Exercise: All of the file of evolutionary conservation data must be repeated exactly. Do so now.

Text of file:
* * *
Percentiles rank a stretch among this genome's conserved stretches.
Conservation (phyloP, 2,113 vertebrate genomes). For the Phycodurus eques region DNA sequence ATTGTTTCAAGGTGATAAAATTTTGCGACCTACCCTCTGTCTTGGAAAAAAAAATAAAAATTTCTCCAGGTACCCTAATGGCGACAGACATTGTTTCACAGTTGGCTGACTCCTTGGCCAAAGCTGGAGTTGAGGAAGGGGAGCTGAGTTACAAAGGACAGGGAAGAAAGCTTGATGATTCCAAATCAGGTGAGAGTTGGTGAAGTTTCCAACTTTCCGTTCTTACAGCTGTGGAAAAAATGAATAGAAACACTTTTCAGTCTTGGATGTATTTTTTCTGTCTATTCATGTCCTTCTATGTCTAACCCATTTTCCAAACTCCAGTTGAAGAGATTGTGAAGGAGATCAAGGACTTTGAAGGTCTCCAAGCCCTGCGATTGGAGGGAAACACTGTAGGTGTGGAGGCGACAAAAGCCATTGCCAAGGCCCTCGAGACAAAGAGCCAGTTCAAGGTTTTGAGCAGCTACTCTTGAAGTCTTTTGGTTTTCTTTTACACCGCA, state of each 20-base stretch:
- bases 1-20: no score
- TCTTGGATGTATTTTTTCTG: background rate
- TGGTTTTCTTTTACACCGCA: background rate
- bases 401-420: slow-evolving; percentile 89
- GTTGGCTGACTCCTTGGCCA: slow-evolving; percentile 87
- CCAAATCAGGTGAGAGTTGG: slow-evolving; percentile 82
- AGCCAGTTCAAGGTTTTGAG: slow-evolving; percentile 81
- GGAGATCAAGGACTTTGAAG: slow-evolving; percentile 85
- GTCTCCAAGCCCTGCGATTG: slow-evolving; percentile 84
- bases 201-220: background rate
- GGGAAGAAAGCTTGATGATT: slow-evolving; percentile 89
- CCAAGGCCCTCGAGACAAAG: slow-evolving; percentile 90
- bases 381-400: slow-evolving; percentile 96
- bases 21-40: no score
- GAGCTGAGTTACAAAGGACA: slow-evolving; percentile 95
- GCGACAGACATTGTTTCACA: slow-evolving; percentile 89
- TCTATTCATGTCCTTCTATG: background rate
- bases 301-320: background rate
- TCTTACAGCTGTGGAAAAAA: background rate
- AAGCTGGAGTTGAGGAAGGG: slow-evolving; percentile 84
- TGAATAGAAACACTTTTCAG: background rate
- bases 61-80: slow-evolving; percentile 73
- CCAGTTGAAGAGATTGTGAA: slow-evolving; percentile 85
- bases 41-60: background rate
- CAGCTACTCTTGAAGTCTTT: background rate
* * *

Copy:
Percentiles rank a stretch among this genome's conserved stretches.
Conservation (phyloP, 2,113 vertebrate genomes). For the Phycodurus eques region DNA sequence ATTGTTTCAAGGTGATAAAATTTTGCGACCTACCCTCTGTCTTGGAAAAAAAAATAAAAATTTCTCCAGGTACCCTAATGGCGACAGACATTGTTTCACAGTTGGCTGACTCCTTGGCCAAAGCTGGAGTTGAGGAAGGGGAGCTGAGTTACAAAGGACAGGGAAGAAAGCTTGATGATTCCAAATCAGGTGAGAGTTGGTGAAGTTTCCAACTTTCCGTTCTTACAGCTGTGGAAAAAATGAATAGAAACACTTTTCAGTCTTGGATGTATTTTTTCTGTCTATTCATGTCCTTCTATGTCTAACCCATTTTCCAAACTCCAGTTGAAGAGATTGTGAAGGAGATCAAGGACTTTGAAGGTCTCCAAGCCCTGCGATTGGAGGGAAACACTGTAGGTGTGGAGGCGACAAAAGCCATTGCCAAGGCCCTCGAGACAAAGAGCCAGTTCAAGGTTTTGAGCAGCTACTCTTGAAGTCTTTTGGTTTTCTTTTACACCGCA, state of each 20-base stretch:
- bases 1-20: no score
- TCTTGGATGTATTTTTTCTG: background rate
- TGGTTTTCTTTTACACCGCA: background rate
- bases 401-420: slow-evolving; percentile 89
- GTTGGCTGACTCCTTGGCCA: slow-evolving; percentile 87
- CCAAATCAGGTGAGAGTTGG: slow-evolving; percentile 82
- AGCCAGTTCAAGGTTTTGAG: slow-evolving; percentile 81
- GGAGATCAAGGACTTTGAAG: slow-evolving; percentile 85
- GTCTCCAAGCCCTGCGATTG: slow-evolving; percentile 84
- bases 201-220: background rate
- GGGAAGAAAGCTTGATGATT: slow-evolving; percentile 89
- CCAAGGCCCTCGAGACAAAG: slow-evolving; percentile 90
- bases 381-400: slow-evolving; percentile 96
- bases 21-40: no score
- GAGCTGAGTTACAAAGGACA: slow-evolving; percentile 95
- GCGACAGACATTGTTTCACA: slow-evolving; percentile 89
- TCTATTCATGTCCTTCTATG: background rate
- bases 301-320: background rate
- TCTTACAGCTGTGGAAAAAA: background rate
- AAGCTGGAGTTGAGGAAGGG: slow-evolving; percentile 84
- TGAATAGAAACACTTTTCAG: background rate
- bases 61-80: slow-evolving; percentile 73
- CCAGTTGAAGAGATTGTGAA: slow-evolving; percentile 85
- bases 41-60: background rate
- CAGCTACTCTTGAAGTCTTT: background rate